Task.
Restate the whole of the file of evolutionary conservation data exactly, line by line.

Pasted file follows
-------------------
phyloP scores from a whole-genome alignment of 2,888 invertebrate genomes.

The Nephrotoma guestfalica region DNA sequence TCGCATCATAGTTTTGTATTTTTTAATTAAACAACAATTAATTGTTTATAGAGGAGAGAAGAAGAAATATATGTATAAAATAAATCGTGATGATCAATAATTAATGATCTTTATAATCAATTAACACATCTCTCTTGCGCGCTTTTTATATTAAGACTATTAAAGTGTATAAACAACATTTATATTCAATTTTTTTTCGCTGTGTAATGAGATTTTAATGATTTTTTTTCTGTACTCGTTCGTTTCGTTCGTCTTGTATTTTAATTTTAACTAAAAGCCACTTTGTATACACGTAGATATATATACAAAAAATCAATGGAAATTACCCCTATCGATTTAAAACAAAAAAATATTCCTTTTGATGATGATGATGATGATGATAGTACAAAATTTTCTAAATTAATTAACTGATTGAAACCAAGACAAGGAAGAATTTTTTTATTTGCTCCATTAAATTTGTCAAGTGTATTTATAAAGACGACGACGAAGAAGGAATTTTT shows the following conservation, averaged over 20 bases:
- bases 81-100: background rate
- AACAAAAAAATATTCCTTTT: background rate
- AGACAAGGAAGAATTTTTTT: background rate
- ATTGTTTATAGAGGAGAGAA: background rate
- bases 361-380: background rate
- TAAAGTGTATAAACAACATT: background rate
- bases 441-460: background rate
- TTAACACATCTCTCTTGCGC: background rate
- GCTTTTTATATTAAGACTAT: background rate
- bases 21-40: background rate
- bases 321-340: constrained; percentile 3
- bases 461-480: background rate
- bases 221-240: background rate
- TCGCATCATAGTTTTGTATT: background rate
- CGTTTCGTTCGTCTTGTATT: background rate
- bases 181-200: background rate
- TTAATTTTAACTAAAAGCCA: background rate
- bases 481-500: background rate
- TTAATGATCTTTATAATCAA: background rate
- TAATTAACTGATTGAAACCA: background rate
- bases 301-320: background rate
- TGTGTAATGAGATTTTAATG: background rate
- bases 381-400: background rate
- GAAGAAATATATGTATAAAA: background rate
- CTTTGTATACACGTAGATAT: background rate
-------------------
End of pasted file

phyloP scores from a whole-genome alignment of 2,888 invertebrate genomes.

The Nephrotoma guestfalica region DNA sequence TCGCATCATAGTTTTGTATTTTTTAATTAAACAACAATTAATTGTTTATAGAGGAGAGAAGAAGAAATATATGTATAAAATAAATCGTGATGATCAATAATTAATGATCTTTATAATCAATTAACACATCTCTCTTGCGCGCTTTTTATATTAAGACTATTAAAGTGTATAAACAACATTTATATTCAATTTTTTTTCGCTGTGTAATGAGATTTTAATGATTTTTTTTCTGTACTCGTTCGTTTCGTTCGTCTTGTATTTTAATTTTAACTAAAAGCCACTTTGTATACACGTAGATATATATACAAAAAATCAATGGAAATTACCCCTATCGATTTAAAACAAAAAAATATTCCTTTTGATGATGATGATGATGATGATAGTACAAAATTTTCTAAATTAATTAACTGATTGAAACCAAGACAAGGAAGAATTTTTTTATTTGCTCCATTAAATTTGTCAAGTGTATTTATAAAGACGACGACGAAGAAGGAATTTTT shows the following conservation, averaged over 20 bases:
- bases 81-100: background rate
- AACAAAAAAATATTCCTTTT: background rate
- AGACAAGGAAGAATTTTTTT: background rate
- ATTGTTTATAGAGGAGAGAA: background rate
- bases 361-380: background rate
- TAAAGTGTATAAACAACATT: background rate
- bases 441-460: background rate
- TTAACACATCTCTCTTGCGC: background rate
- GCTTTTTATATTAAGACTAT: background rate
- bases 21-40: background rate
- bases 321-340: constrained; percentile 3
- bases 461-480: background rate
- bases 221-240: background rate
- TCGCATCATAGTTTTGTATT: background rate
- CGTTTCGTTCGTCTTGTATT: background rate
- bases 181-200: background rate
- TTAATTTTAACTAAAAGCCA: background rate
- bases 481-500: background rate
- TTAATGATCTTTATAATCAA: background rate
- TAATTAACTGATTGAAACCA: background rate
- bases 301-320: background rate
- TGTGTAATGAGATTTTAATG: background rate
- bases 381-400: background rate
- GAAGAAATATATGTATAAAA: background rate
- CTTTGTATACACGTAGATAT: background rate